Buy to let news to Friday, June 8th, 2018

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An end to Right to Rent?

The legitimacy of the landlord obligation to fulfill Right to Rent rules around prospective tenants, is being challenged by MPs, landlords and immigration lawyers in the High Court.

Since the Immigration Act 2016 was introduced, landlords have had to ensure that tenants have the legal right to live in the UK. Failure to do so could result in a criminal offence, 5 years in prison and unlimited fines.

It has been suggested that in order to avert risk, landlords are simply not accepting prospective tenants who do not hold a UK passport.

Research from the Residential Landlords Association (RLA), claims that as a result of the Right to Rent policy, 42% of landlords are less likely to rent to someone without a British passport, for fear of prosecution for getting things wrong.

David Smith, policy director for the Residential Landlords Association (RLA), commented:

“Landlords will welcome the High Court decision to allow a judicial review of the Right to Rent policy which has put them in the impossible position of acting as untrained Border Police trying to ascertain who does and who does not have the right to be in the country.

“This has created difficulties for many legitimate tenants as landlords are forced to play safe and only rent to those with a UK passport.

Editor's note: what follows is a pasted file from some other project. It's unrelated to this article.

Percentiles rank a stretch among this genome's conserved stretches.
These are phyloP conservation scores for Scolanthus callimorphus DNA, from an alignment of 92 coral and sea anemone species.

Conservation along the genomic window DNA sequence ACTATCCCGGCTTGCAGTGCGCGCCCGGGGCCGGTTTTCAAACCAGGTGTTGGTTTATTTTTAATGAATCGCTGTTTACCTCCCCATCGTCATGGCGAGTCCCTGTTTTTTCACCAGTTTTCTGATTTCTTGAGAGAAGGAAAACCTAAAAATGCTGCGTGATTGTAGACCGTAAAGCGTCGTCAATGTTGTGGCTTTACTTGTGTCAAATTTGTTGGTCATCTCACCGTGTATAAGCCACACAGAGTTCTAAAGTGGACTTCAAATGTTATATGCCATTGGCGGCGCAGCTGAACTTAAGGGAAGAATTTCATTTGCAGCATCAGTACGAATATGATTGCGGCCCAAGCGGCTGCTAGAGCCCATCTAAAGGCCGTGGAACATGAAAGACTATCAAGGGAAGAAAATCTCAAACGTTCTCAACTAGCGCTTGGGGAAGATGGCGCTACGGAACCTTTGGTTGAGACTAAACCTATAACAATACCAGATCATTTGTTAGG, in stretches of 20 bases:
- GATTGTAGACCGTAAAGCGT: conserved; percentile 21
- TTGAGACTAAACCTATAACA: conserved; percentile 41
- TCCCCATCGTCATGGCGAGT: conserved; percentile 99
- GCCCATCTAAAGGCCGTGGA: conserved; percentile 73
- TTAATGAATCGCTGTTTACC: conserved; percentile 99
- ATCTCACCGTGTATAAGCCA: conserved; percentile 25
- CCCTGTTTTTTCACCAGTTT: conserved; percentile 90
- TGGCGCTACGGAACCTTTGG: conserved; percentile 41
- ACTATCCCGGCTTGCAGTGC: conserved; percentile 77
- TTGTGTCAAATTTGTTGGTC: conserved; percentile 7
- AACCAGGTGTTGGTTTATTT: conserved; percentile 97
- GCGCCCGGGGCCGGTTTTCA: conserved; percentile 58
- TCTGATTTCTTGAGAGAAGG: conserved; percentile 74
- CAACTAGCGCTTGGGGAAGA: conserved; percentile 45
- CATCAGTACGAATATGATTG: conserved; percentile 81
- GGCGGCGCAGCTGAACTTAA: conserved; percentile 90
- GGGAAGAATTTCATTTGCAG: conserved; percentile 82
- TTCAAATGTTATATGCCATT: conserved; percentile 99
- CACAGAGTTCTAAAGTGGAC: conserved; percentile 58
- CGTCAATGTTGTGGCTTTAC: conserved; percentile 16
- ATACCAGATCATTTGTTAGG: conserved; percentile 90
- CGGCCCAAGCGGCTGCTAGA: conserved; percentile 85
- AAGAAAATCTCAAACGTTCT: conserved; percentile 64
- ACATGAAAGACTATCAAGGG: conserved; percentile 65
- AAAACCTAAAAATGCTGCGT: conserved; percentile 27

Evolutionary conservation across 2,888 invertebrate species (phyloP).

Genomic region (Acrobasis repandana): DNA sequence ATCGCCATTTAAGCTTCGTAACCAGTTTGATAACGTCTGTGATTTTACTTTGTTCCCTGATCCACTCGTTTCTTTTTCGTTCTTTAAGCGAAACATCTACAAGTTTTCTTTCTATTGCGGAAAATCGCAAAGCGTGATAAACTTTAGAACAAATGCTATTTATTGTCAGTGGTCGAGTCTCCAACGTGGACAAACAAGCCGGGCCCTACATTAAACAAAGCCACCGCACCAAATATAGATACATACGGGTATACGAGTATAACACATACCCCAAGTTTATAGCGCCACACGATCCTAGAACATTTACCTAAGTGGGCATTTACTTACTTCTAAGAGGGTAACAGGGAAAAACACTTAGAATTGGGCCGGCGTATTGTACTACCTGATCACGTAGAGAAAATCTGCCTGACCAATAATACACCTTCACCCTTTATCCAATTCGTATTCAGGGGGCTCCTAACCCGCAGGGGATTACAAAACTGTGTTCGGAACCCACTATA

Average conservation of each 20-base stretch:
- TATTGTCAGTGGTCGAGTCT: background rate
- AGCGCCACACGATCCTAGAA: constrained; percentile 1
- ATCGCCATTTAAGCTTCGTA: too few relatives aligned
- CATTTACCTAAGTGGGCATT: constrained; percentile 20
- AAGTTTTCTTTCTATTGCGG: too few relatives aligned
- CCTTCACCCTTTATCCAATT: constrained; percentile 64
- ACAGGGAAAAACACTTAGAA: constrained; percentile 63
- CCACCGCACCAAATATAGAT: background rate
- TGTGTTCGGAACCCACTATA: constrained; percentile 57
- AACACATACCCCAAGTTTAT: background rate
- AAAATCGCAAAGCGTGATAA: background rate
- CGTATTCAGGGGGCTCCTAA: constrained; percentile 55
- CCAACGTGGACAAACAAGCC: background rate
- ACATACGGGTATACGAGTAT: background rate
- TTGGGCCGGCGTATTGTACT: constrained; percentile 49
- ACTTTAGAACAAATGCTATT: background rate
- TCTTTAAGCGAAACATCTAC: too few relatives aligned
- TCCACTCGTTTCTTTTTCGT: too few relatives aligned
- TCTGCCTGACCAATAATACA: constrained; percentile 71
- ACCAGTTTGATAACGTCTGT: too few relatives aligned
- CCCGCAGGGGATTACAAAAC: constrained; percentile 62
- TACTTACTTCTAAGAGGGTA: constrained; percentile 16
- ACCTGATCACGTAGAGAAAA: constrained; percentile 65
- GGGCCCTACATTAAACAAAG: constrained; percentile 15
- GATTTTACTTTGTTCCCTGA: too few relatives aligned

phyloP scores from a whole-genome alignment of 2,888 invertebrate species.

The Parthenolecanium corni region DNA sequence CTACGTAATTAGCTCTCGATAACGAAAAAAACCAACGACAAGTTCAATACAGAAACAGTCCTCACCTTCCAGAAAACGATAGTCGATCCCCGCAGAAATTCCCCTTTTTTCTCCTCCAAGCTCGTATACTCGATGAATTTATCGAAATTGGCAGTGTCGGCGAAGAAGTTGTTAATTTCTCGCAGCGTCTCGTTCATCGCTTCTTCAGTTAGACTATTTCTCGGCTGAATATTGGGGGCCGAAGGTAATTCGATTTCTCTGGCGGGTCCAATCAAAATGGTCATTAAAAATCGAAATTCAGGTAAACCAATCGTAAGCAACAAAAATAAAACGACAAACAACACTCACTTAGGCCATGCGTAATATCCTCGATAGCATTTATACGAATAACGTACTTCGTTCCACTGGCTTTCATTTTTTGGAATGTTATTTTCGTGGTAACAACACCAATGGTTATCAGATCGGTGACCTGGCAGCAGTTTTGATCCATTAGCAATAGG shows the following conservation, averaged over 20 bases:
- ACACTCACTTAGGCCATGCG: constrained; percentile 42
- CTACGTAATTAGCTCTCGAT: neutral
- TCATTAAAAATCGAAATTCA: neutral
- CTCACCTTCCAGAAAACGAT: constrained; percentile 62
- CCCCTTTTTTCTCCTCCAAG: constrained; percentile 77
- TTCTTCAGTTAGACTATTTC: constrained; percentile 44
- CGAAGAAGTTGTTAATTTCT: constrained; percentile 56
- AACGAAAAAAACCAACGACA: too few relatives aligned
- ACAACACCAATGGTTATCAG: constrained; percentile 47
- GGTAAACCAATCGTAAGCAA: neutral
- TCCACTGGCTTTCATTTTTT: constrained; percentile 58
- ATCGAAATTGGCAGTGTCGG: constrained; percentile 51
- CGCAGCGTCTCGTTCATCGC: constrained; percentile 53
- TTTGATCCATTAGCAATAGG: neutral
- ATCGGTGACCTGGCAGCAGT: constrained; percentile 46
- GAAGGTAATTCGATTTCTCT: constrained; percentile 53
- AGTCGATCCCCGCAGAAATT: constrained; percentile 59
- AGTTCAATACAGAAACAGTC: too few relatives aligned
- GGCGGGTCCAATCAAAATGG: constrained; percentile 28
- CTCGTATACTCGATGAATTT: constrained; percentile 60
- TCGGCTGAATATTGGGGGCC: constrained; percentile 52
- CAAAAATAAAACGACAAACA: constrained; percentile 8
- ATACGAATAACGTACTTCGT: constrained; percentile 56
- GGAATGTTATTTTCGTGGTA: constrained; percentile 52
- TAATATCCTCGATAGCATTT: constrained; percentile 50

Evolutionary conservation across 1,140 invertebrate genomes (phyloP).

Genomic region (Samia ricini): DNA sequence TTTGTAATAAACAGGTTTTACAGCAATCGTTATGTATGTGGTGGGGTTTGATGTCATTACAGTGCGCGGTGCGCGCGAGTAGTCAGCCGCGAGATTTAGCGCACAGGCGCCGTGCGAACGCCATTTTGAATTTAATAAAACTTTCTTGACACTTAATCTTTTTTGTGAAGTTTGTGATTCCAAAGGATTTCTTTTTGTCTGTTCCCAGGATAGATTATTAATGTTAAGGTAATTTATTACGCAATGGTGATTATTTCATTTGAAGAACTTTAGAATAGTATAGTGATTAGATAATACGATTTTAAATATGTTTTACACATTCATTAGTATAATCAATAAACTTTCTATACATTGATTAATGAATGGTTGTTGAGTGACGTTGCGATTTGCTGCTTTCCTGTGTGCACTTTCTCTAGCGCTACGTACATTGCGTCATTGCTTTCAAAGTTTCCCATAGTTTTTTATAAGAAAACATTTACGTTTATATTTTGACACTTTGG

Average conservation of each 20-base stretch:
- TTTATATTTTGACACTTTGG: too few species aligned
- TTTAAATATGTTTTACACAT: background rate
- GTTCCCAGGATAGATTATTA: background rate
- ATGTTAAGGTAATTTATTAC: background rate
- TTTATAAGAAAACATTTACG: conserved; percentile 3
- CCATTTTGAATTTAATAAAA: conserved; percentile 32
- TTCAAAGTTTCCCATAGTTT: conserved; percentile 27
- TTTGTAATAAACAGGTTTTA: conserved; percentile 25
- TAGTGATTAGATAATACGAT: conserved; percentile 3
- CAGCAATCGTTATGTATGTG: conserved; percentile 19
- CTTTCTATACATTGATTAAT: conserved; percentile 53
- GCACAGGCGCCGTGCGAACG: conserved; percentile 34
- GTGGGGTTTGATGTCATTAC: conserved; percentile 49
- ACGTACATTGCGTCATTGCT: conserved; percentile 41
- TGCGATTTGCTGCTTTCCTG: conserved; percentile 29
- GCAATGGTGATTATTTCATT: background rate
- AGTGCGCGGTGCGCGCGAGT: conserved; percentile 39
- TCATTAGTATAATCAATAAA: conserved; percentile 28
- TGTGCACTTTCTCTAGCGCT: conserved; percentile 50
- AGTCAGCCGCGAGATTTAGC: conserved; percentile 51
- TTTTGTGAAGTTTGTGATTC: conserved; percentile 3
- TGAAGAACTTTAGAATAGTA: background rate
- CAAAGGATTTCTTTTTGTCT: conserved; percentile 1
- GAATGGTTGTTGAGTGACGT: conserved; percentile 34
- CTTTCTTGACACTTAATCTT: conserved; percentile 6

“The announcement is an important step towards overturning a policy which the government’s own inspectorate had described as having yet to demonstrate its worth.”

This makes things particularly difficult for the 17% of UK residents without a passport.

The role of flats and terraced homes grows in PRS supply

Flats and terrace grow in PRSAn overview of the private rental sector since 1996, has revealed the growing significance of flats and terraced houses in supply to the tenant market.

The latest Nationwide review of the private rental market, looked at details contained within the English Housing Survey, which revealed a spike in the number of privately-owned flats that have been rented out.

This stands at 60%, compared to 18% of other property types.
Robert Gardner, Nationwide’s chief economist, commented:

“Flats accounted for a relatively high share of newly constructed dwellings. During the period 2005 to 2008 nearly half of new completions in England were flats. While construction has shifted back towards houses in recent years, flats still accounted for circa 20 per cent of new units last year, above their share of the stock.”

According to Gardner, rented flats comprise 9.2% of the total number of private dwellings. In 1996, this figure stood at 4.9%, underlining the growing role of flats in the private rental sector.

He added:

“There has also been a substantial increase in both the number and proportion of privately rented terraced houses, which now represent 8.9% of the stock.